Likewise, data in Grasshopper is gathered into lists. These lists use a metaphor of a tree for the structuring of data. A normal tree might have items grouped into branches, while a “grafted” tree puts everything into its own individual branch. I will talk more about this later, but each branch of a list has a numbered series of items, starting 0, 1, 2, 3, ….

Flattened items are put into one single List. (no branches, one single package) So in the example below you have one list of 15 points. Each triangle associated with a point is rotated in series moving down the list (0°, 10°, 20°, 30°, 40°, 50°, 60°…. 140°). Note the ordering of items in the square grid (Starting bottom right and moving up the columns, then to the next row)

The “Normal” structure for a grid of points in Grasshopper orders items in lists by columns. So a 3 x 5 grid of points is sorted into three lists of 5 items (three branches with five items, or three packages with five items, depending on the metaphor). When the series of rotations is applied, it is applied in the same way to each each of the three branches of the list. So Item 0 in EACH branch is rotated 0°, item 1 is rotated 10° in each of the three branches, and so forth). If you want to change the “Normal” structure to order things by rows instead of columns, you can use the “Flip” component to do this.

When the data is grafted, each point is put into its own branch, its own list, or its own package, whichever metaphor you want to use. So the series of rotations doesn’t really do anything, since every item zero is rotated 0°. So in this case the rotate function is unnecessary. But trying to understand this concept now will help a bunch in the future!

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Displaying Data Structure in Grasshopper

To see how data is structured, it is often very useful to use a “Panel” component after any operation to see how the data is being structured. The image below shows the basic elements of a “list” with the structuring in Branches, the identification of branches, as well as the “Item Index”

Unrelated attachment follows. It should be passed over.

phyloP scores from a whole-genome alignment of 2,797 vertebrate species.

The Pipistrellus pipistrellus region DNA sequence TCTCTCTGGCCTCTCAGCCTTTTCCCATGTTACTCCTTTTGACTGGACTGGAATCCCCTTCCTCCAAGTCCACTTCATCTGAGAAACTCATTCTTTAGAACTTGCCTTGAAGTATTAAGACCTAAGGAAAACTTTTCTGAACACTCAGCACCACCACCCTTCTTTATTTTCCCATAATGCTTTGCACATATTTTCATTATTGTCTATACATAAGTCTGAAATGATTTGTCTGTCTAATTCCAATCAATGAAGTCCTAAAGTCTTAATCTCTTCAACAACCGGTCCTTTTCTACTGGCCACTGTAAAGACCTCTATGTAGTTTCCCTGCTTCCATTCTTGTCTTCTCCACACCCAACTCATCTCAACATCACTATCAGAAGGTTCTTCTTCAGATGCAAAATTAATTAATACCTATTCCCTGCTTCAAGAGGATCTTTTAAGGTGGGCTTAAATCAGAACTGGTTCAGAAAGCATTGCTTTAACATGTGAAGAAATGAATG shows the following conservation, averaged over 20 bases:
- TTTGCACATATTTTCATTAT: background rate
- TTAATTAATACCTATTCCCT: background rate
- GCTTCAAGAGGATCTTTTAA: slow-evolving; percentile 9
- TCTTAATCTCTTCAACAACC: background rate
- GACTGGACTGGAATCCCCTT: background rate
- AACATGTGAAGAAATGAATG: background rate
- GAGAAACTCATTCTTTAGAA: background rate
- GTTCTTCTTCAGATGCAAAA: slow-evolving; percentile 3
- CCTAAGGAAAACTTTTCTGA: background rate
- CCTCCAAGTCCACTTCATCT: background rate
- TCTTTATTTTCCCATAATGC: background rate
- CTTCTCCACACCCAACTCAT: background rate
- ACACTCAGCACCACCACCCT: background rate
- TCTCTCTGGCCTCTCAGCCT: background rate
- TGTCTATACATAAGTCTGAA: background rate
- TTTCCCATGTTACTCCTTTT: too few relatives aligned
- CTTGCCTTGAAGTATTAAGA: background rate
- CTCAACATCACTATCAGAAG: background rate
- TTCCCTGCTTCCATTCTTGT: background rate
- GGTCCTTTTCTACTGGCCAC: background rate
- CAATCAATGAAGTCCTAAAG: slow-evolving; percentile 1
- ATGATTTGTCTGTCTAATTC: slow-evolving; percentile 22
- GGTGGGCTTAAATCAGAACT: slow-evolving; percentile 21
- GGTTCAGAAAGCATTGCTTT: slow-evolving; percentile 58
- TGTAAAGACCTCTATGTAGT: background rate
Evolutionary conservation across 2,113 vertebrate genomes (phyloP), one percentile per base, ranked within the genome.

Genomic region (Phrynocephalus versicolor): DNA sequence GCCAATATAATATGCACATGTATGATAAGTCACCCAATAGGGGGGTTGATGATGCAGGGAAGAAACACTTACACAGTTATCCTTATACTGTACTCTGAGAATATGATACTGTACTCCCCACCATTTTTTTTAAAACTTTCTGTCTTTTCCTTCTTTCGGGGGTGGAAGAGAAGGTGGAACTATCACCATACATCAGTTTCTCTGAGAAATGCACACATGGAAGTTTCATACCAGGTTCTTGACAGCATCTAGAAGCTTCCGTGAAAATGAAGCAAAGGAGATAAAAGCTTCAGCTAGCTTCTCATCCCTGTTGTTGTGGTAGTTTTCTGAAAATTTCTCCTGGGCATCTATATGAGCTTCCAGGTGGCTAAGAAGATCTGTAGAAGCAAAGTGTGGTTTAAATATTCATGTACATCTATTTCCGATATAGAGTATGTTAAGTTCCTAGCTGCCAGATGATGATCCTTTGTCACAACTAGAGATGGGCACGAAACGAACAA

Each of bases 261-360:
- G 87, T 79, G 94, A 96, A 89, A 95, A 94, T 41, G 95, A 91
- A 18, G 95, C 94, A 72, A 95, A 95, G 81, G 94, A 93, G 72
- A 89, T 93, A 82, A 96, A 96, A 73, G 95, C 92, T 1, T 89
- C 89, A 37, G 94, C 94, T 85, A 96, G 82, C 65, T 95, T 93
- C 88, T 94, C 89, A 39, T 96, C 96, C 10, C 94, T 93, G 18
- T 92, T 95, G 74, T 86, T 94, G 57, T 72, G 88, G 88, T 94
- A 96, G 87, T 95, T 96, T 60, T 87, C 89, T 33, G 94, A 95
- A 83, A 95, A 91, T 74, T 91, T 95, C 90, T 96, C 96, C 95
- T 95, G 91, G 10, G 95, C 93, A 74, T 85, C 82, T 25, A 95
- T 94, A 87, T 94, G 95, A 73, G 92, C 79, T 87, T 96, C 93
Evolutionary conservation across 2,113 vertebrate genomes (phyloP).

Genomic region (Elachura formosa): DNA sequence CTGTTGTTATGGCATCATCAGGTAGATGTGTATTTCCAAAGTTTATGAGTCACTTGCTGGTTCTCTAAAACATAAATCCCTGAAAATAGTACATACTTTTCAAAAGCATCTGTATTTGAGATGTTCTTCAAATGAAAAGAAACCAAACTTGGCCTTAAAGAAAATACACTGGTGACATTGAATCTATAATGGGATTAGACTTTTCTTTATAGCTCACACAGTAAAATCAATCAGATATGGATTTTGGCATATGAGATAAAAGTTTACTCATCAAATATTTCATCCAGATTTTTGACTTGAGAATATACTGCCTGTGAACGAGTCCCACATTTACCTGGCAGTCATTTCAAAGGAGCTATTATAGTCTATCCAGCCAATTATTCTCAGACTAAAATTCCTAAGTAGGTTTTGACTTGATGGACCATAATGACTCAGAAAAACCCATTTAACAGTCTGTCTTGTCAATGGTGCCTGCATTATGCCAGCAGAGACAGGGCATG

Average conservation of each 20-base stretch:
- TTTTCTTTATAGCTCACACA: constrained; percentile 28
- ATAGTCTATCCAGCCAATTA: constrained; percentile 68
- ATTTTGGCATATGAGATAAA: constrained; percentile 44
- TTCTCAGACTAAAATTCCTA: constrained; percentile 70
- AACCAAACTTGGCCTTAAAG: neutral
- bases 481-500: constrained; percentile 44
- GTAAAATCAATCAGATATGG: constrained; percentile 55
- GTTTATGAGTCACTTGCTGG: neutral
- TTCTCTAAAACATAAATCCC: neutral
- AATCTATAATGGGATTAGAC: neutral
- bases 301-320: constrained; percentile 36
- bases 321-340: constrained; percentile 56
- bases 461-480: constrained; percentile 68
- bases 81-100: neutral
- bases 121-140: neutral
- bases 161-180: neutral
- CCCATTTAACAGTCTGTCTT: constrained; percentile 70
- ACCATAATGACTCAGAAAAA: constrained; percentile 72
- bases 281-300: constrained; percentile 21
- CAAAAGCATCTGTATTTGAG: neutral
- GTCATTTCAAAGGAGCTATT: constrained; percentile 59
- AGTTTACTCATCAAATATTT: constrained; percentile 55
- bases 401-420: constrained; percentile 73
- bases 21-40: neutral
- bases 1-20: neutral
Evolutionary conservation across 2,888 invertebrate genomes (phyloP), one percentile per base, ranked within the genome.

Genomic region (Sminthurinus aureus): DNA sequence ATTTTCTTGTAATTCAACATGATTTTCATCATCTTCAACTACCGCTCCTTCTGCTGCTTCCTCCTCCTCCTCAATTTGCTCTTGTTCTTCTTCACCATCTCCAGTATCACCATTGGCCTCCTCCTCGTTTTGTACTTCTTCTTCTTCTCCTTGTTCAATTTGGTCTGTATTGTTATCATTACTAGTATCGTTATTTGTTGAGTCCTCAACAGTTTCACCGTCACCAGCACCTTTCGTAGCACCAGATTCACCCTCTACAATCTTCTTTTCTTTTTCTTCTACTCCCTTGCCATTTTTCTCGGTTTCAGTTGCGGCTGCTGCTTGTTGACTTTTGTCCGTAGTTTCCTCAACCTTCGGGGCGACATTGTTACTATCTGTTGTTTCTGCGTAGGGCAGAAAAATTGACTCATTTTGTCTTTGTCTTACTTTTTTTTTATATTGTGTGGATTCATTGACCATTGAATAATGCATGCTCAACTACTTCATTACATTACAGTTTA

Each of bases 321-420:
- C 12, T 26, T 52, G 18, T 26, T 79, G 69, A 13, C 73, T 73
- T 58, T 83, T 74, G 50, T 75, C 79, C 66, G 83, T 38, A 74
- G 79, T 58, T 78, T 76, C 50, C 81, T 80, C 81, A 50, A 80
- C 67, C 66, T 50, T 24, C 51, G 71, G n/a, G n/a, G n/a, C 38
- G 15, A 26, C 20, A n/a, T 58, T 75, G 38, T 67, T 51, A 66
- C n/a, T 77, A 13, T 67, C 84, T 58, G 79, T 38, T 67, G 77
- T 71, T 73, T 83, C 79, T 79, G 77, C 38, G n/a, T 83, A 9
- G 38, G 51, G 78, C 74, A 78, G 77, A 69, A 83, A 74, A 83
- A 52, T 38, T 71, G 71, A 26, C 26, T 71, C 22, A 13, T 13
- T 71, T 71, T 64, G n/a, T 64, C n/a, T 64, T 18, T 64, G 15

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The image below shows five various ways of structuring our data coming out of the grid, and how the Panel List display is subsequently affected. The default, a “flattened” data structure, a “grafted” data structure, flipping the default data structure, and flipping and flattening the default data structure. Note that if you change the data structure right after identifying the Center Points, all future operations will also inherit the same data structure. This includes the “Series” component and the “List Length” component. The chart below also shows how the series component changes with the different data structures, and ultimately how the polygons are rotated based on these points and rotational angle series.

B01_data_structuring_chart

One last thing, if you are careless with your data structuring, you may at some point get “incompatible” lists like the one below. In general, your lists should be structured the same whenever you are trying to do operations. Lets image though, that you get a series of rotations based on the normal data structure, but right before rotating your polygons, you decide to graft your points. The computer will still try and perform the operation, only the results will probably not be what you are expecting.

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Why does this matter? Well, the way you structure data has a huge effect on what you are able to do with algorithms. This will be a recurring issue and recurring headache, but understanding this concept is essential to doing innovative designs later. Anyways, enough of that for now…

Lastly, for reference, here is a screenshot of the Rhino – Grasshopper Script